Culinary students at the North River School, an alternative school in Rockland, make dozens of meals a day for the town’s Meals on Wheels program and senior center.
Participants in Rockland’s Meals on Wheels program don't have to settle for prepackaged food. A crew of chefs whips up fresh meals for them – haddock in a sauce of butter, garlic, parsley, black pepper and paprika served with roasted zucchini, for instance.
The chefs are students in the culinary program at the North River School, an alternative middle and high school on Beech Street in Rockland.
“The seniors of Rockland are very fortunate to have this type of program,” said Peggy Bryan, director of the council on aging.
Student David Mitchell likes the challenge of trying to please the customer.
“This takes skill,” the 15-year-old said as he mixed a batch of chocolate-chip cookie dough.
The North River School is for students with social and emotional issues. Mitchell and many of his classmates said they enjoy the nurturing environment and hands-on approach.
“These students come from all different walks of life,” said the school’s chef instructor, Hilary Parker, with many having an an unstable home life, she said.
The school offers programs that train students for the working world. In addition to desktop publishing and small engine repair, there are three culinary courses, one of which supplies the cafeteria of Rockland’s Jefferson Elementary School.
Culinary students spend two weeks a month in the kitchen and the rest in a classroom. Students rotate through the different aspects of restaurant work on a weekly basis – from chef to baker to salad and sandwich prep to dishwasher.
Parker has led the culinary program for 13 years with dietician Jean Mana. She teaches students complex and varied dishes while also meeting state health guidelines for the homebound seniors who eat the meals.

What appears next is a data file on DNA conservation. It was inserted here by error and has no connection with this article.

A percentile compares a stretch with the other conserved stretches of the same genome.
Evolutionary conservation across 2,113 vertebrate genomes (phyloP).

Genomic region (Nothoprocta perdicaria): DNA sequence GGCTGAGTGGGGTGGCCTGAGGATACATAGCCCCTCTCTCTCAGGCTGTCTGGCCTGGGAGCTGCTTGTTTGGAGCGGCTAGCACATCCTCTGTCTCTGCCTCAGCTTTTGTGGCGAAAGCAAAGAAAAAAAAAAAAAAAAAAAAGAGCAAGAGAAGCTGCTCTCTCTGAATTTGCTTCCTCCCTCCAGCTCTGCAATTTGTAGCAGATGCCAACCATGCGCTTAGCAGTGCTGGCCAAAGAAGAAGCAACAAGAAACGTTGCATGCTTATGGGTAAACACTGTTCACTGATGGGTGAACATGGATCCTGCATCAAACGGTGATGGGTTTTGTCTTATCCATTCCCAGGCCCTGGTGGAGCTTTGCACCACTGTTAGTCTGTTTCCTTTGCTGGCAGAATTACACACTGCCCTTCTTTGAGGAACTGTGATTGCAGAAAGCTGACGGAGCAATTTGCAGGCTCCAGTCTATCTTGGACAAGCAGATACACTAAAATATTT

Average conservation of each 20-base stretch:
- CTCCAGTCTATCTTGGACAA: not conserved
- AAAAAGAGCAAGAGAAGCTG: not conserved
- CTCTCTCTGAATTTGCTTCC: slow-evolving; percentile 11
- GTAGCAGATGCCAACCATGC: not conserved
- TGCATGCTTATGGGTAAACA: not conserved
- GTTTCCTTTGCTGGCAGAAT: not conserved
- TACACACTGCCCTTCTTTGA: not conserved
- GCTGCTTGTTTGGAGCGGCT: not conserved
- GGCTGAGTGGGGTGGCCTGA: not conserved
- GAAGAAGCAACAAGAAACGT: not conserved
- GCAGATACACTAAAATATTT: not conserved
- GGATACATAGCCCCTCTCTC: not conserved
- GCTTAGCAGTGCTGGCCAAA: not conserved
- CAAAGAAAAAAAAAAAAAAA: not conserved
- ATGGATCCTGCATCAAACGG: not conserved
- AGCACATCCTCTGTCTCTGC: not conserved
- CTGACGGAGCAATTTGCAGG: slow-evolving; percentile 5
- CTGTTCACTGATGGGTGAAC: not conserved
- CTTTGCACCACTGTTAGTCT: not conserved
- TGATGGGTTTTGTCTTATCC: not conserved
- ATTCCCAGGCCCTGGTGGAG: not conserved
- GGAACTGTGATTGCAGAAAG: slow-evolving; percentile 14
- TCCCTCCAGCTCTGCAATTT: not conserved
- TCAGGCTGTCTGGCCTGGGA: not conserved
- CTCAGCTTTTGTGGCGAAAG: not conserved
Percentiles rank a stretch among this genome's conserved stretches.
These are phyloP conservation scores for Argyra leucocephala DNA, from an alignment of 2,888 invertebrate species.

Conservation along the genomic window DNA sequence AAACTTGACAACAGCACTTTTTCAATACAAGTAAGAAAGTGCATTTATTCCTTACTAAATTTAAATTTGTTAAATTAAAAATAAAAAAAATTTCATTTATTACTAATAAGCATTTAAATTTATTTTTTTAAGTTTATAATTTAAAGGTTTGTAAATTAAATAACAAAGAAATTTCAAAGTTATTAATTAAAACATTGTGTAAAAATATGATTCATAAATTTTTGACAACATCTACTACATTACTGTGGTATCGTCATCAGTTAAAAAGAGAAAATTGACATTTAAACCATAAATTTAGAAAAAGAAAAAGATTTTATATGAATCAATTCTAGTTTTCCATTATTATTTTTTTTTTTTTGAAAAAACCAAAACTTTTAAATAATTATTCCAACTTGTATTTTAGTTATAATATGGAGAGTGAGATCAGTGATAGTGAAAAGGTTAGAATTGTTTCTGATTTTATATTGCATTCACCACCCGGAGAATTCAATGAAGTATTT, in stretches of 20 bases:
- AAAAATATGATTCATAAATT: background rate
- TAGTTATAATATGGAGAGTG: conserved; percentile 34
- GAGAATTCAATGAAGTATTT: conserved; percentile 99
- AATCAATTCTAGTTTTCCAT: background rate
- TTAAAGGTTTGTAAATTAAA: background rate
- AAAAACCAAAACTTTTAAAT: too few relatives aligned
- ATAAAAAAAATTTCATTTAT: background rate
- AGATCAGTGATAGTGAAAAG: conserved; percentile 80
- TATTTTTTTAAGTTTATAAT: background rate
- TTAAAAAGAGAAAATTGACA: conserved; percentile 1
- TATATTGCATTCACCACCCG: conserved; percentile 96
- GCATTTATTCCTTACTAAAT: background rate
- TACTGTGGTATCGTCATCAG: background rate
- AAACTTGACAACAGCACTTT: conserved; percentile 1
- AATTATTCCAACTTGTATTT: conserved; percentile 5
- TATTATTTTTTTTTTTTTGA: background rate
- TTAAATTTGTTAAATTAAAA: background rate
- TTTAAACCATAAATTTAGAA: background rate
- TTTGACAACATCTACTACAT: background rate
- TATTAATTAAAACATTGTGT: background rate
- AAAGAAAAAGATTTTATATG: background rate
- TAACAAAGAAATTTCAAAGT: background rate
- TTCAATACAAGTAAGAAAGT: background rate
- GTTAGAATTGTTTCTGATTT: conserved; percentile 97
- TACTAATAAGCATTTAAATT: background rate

Students learn entry-level culinary skills such as bulk baking, safety and sanitation in meal preparation, and even a basic French culinary vocabulary. Additionally, they develop social skills, time management skills and a work ethic, all of which will help them in any field, Parker said.
Between 8 and 10 a.m. each school day, students cook about 40 meals, which are later distributed by Meals on Wheels volunteers. The students then prepare lunch for the town’s senior center.
“It’s healthy and you don’t have to cook,” said Susan Reise, a regular patron of the senior center’s lunch program.
Parker, a Johnson and Wales graduate, holds four-star restaurant credentials but found herself at a crossroads in her career when she was in her late 20s. She opened a phone book to find Julia Child’s number and brazenly dialed the renowned chef for advice.
“She actually answered her own phone, in her famous voice, of course,” Parker recalled.
Child suggested Parker pursue her passion: teaching. More than a decade later, Parker is still heeding that advice.
A few of her students, including Corey Dries of Plymouth and Ricky Driscoll of Pembroke, both 18, are headed to the culinary program at Massasoit Community College next year.
Even students who intend to pursue other careers cherish their training in the culinary arts and Parker’s influence.
“She’s funny, and she knows what she’s doing,” Tiffany Langmead of Walpole said. “It’s always a good day when you’re at culinary.”
The Patriot Ledger